Zoocasa.com has partnered with property valuation company Centract Settlement Services, to offer local market information available to anyone, anywhere, with a web connection. The website has dubbed the service as Zoopraisal, which says it offers an estimated market value for a home. The website said the price estimation it offers is a starting point to determine value, but it also encouraged buyers, sellers, and homeowners to supplement the estimate by contacting a real estate professional as well.
The model is similar to that already offered by American counterpart Zillow.com. Often valuations are significantly different than what properties are being offered for sale for.
Zoocasa was already sued by Century 21 in a case decided last month for using “spiders” to copy text and images for display on its own website, called “scraping.” Century 21 was only able to win $1,000 in damages, but claimed victory in halting the process. Rogers Communications, which owns Zoocasa, said the “scraping” had ceased in 2010.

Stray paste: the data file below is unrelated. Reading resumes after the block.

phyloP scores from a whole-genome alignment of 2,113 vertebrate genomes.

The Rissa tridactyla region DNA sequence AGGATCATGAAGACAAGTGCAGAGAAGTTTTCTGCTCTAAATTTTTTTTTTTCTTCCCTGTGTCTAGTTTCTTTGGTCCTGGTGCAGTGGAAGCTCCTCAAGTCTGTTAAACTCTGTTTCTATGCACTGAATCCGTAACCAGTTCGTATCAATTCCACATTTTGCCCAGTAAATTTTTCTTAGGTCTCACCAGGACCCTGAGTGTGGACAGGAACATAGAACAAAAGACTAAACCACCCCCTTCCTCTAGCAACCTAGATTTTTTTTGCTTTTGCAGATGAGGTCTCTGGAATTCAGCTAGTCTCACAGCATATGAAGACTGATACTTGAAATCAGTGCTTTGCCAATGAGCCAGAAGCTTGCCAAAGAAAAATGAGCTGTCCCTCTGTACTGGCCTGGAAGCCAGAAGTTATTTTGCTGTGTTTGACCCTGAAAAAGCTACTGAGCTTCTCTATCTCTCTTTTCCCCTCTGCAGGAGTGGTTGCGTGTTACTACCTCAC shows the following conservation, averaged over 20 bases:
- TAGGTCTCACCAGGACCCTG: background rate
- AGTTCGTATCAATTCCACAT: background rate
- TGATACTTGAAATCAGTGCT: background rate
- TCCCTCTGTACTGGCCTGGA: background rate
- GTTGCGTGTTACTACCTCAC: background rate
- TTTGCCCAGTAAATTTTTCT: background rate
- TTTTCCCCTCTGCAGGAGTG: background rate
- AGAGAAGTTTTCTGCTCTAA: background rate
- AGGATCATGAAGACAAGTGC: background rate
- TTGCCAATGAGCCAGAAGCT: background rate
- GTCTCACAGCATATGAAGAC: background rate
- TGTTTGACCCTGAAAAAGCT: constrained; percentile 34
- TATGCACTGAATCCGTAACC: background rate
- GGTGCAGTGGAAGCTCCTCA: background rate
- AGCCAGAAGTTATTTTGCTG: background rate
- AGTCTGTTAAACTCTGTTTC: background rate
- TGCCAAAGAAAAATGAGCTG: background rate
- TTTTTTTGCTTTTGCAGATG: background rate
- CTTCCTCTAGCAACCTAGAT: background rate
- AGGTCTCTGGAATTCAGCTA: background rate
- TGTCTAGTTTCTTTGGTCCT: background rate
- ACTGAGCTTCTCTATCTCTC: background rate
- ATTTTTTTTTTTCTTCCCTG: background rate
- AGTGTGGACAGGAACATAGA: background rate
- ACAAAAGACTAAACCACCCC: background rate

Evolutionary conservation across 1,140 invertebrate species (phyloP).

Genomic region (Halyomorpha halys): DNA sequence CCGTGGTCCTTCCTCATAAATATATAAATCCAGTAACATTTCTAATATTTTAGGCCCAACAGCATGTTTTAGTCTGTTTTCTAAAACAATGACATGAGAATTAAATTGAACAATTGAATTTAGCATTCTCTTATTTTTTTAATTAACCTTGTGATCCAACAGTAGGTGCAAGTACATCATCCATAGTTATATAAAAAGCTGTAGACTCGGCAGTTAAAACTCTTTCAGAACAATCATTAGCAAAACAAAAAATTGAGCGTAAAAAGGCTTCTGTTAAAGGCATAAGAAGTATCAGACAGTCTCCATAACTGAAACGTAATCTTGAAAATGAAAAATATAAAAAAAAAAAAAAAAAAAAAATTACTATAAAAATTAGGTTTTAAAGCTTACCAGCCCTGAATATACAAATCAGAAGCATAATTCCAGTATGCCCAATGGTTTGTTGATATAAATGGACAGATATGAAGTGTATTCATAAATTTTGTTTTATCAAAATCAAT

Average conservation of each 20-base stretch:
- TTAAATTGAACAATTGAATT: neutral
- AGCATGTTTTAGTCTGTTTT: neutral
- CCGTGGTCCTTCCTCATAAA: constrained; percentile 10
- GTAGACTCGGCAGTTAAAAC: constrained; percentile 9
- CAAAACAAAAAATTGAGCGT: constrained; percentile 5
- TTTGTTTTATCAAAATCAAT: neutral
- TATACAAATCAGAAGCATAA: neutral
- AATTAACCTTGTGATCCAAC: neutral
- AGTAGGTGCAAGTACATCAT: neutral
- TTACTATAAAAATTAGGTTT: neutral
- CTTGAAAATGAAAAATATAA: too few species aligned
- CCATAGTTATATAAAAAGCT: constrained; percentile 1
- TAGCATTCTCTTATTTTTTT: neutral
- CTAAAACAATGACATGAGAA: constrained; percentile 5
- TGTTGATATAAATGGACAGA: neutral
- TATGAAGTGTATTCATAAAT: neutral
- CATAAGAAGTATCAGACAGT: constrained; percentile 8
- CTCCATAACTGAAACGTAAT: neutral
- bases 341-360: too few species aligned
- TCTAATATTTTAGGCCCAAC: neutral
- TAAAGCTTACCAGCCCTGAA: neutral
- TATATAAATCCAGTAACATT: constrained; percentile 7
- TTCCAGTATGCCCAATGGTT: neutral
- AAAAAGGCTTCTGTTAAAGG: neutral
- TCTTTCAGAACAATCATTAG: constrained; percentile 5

The increasing pressure of websites taking privileged real estate information has also played out with the Competition Bureau suing the Toronto Real Estate Board for “denying consumer choice.” TREB has countered by setting up virtual offices, with password protected sites to access MLS.
The TREB has warned that if the Competition Bureau wins its suit, homeowner contact information will be accessible on the Internet, as well as details about the property ownership and contract. But while the TREB argues privacy is the issue, Competition Bureau Commissioner Melanie Aitken said such concerns are only used as a shield, whereas the more important issue is providing consumers with more options.
Are you looking to invest in property? If you like, we can get one of our mortgage experts to tell you exactly how much you can afford to borrow, which is the best mortgage for you or how much they could save you right now if you have an existing mortgage. Click here to get help choosing the best mortgage rate